Henry Hopkins

Henry Hopkins (1787 – 1870) merchant and philanthropist
The one thing this shrewd little man deemed more important than money, success or worldly goods was his religion. Brought up in an era of religious revival and missionary activity when the great missionary and philanthropic societies were being founded in England, Hopkins had a strong personal faith and that missionary spirit which impels the believer ‘to go into all the world and preach the gospel’, or in his case, to supply funds for spreading the Word.

The one thing this shrewd little man deemed more important than money, success or worldly goods was his religion. Brought up in an era of religious revival and missionary activity when the great missionary and philanthropic societies were being founded in England, Hopkins had a strong personal faith and that missionary spirit which impels the believer ‘to go into all the world and preach the gospel’, or in his case, to supply funds for spreading the Word. To all causes that appealed to him, he contributed with ‘princely liberality’.

The London Missionary Society and the building of Congregational churches called forth his most lavish gifts, but although firm in his own faith he was no bigot, and he gave generously to the building funds of Presbyterian and Wesleyan churches and of St David’s Cathedral. When All Saints’ Anglican Church was founded he was the first to come forward with his donation, while the neighbouring Davey Street Methodist Church bears his name on its foundation stone. According to his son-in-law George Clarke, ‘Money he regarded as a trust and a stewardship, and all his life he acted on the principle of devoting a fixed proportion of his income to objects of Christian philanthropy. Much that he gave is known, much more is a secret that he never disclosed’.

Hopkins has often been credited with founding Congregationalism in Australia. Soon after his arrival he began to teach in the Wesleyan Sunday school, and for ten years he worshipped with the Presbyterians. But Hopkins wanted his accustomed form of worship, and in 1828 he wrote to the London Missionary Society asking for a pastor and offering him a home. This resulted two years later in the arrival of Rev. Frederick Miller and the building of the Brisbane Street Chapel. In 1835 Hopkins was again instrumental in bringing out a second Independent minister, Rev. John Nisbet. He also gave land for the Berea chapel in Liverpool Street and in 1837 built the Collins Street chapel, Hobart, at his sole expense. When this became too small and a meeting discussed the building of Davey Street Church, the minute book recorded that ‘Mr. Hopkins engages to pay a sum equal to that which may be collected within the twelve months from 1st August 1853’.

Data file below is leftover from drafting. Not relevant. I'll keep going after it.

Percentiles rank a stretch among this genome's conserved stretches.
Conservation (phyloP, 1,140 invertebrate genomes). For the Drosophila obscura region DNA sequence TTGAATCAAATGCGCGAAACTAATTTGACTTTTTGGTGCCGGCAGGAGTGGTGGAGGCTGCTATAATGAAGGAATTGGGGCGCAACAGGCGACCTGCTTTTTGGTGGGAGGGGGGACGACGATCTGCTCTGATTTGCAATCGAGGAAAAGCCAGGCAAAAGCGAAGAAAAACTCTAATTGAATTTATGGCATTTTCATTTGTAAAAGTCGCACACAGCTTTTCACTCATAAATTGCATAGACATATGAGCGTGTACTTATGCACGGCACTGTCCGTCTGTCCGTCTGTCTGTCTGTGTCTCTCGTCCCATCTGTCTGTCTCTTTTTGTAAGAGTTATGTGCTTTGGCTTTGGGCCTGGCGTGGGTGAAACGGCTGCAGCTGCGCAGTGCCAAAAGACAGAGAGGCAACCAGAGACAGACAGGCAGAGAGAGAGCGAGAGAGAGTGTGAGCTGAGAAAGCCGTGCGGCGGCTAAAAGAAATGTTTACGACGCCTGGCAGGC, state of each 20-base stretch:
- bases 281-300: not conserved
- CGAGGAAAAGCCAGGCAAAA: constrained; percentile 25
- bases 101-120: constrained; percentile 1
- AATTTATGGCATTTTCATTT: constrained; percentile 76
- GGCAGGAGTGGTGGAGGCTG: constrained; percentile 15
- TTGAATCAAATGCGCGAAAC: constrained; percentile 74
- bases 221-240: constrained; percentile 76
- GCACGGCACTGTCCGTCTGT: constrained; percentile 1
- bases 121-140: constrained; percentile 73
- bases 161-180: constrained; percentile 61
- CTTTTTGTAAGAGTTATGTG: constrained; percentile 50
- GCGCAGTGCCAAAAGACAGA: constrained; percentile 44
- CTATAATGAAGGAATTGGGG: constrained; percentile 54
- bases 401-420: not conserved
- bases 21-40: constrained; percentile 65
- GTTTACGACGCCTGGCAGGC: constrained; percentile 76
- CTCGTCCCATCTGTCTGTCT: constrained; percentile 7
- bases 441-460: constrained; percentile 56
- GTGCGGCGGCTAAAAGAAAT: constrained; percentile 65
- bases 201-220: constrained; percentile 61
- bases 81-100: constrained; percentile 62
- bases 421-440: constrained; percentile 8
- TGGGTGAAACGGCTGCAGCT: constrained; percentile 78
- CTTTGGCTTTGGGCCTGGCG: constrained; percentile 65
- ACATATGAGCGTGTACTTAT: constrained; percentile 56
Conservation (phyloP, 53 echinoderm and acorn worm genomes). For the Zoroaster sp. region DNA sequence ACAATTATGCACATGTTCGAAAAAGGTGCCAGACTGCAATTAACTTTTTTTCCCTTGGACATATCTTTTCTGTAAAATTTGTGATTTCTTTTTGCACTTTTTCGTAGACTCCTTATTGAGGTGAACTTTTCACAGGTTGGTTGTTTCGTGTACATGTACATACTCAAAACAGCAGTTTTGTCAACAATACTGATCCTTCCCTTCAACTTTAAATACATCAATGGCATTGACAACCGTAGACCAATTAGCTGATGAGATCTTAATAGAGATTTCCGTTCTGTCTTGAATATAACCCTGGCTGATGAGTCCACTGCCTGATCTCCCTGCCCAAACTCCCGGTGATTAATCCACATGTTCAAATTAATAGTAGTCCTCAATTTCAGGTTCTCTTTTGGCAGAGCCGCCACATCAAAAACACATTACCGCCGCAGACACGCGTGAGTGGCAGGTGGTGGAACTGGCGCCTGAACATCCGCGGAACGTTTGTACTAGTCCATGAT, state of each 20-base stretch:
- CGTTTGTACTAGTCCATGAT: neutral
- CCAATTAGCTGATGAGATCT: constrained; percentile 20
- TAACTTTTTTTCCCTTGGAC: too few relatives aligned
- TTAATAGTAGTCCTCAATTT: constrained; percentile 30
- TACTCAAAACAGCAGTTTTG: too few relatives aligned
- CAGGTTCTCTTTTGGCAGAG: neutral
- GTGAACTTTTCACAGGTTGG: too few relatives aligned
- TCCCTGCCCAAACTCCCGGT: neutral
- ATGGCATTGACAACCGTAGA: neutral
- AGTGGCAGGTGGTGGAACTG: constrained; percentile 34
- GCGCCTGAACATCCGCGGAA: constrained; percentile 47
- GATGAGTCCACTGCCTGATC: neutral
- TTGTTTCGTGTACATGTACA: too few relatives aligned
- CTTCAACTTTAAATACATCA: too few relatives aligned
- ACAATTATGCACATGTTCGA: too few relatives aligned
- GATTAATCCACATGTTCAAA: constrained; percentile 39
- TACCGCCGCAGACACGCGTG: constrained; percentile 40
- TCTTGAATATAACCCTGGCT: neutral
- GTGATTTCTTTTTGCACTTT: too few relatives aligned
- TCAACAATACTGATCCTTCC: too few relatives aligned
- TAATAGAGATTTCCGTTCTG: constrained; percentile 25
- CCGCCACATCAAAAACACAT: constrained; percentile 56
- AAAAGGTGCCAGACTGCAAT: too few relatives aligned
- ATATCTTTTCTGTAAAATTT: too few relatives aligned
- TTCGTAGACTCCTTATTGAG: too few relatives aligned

Many country churches also received his support, and in 1837 he asked the new Colonial Missionary Society for a minister to be sent to Melbourne, and gave money for his outfit and passage. In September 1839 Hopkins laid the foundation of the first Victorian Congregational Church, ‘a neat and spacious brick building’ at the corner of Collins and Russell Streets. Twenty-seven years later, when it was replaced by the present church, Hopkins again journeyed to Melbourne to lay that foundation stone. About this time, too, he gave a further £3000 to the London Missionary Society, and £1000 for a bursary to Camden College, Sydney, for the training of Congregationalist ministers. His last public act was to lay the foundation stone of the Memorial Church, Hobart, to which he donated £500.

http://adb.anu.edu.au/biography/hopkins-henry-2197

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